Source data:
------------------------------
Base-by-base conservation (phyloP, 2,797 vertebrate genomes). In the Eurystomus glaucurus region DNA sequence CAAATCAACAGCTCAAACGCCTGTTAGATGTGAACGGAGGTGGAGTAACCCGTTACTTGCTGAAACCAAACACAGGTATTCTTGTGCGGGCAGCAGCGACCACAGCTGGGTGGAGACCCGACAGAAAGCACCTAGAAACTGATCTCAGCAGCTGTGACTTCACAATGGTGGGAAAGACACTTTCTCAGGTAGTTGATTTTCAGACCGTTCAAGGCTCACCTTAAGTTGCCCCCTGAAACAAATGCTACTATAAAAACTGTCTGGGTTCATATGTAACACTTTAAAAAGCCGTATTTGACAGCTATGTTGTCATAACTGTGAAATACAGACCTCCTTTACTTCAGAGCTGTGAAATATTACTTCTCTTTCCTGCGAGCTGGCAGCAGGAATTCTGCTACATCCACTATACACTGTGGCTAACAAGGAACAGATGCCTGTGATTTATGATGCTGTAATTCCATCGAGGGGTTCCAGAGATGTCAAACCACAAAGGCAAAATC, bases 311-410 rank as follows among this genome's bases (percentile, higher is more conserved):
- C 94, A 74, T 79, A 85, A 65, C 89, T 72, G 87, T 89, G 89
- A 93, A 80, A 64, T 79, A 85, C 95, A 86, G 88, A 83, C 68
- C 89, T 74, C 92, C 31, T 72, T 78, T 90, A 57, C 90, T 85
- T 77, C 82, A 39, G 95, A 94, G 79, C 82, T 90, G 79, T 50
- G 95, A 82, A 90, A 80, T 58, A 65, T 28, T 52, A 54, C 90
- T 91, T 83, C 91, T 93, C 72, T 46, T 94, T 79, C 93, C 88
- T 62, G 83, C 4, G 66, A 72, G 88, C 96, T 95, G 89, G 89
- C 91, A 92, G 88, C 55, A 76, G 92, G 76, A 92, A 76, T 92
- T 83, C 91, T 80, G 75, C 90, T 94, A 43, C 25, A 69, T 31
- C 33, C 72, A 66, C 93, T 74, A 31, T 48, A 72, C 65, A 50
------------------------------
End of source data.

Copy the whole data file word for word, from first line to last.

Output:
Base-by-base conservation (phyloP, 2,797 vertebrate genomes). In the Eurystomus glaucurus region DNA sequence CAAATCAACAGCTCAAACGCCTGTTAGATGTGAACGGAGGTGGAGTAACCCGTTACTTGCTGAAACCAAACACAGGTATTCTTGTGCGGGCAGCAGCGACCACAGCTGGGTGGAGACCCGACAGAAAGCACCTAGAAACTGATCTCAGCAGCTGTGACTTCACAATGGTGGGAAAGACACTTTCTCAGGTAGTTGATTTTCAGACCGTTCAAGGCTCACCTTAAGTTGCCCCCTGAAACAAATGCTACTATAAAAACTGTCTGGGTTCATATGTAACACTTTAAAAAGCCGTATTTGACAGCTATGTTGTCATAACTGTGAAATACAGACCTCCTTTACTTCAGAGCTGTGAAATATTACTTCTCTTTCCTGCGAGCTGGCAGCAGGAATTCTGCTACATCCACTATACACTGTGGCTAACAAGGAACAGATGCCTGTGATTTATGATGCTGTAATTCCATCGAGGGGTTCCAGAGATGTCAAACCACAAAGGCAAAATC, bases 311-410 rank as follows among this genome's bases (percentile, higher is more conserved):
- C 94, A 74, T 79, A 85, A 65, C 89, T 72, G 87, T 89, G 89
- A 93, A 80, A 64, T 79, A 85, C 95, A 86, G 88, A 83, C 68
- C 89, T 74, C 92, C 31, T 72, T 78, T 90, A 57, C 90, T 85
- T 77, C 82, A 39, G 95, A 94, G 79, C 82, T 90, G 79, T 50
- G 95, A 82, A 90, A 80, T 58, A 65, T 28, T 52, A 54, C 90
- T 91, T 83, C 91, T 93, C 72, T 46, T 94, T 79, C 93, C 88
- T 62, G 83, C 4, G 66, A 72, G 88, C 96, T 95, G 89, G 89
- C 91, A 92, G 88, C 55, A 76, G 92, G 76, A 92, A 76, T 92
- T 83, C 91, T 80, G 75, C 90, T 94, A 43, C 25, A 69, T 31
- C 33, C 72, A 66, C 93, T 74, A 31, T 48, A 72, C 65, A 50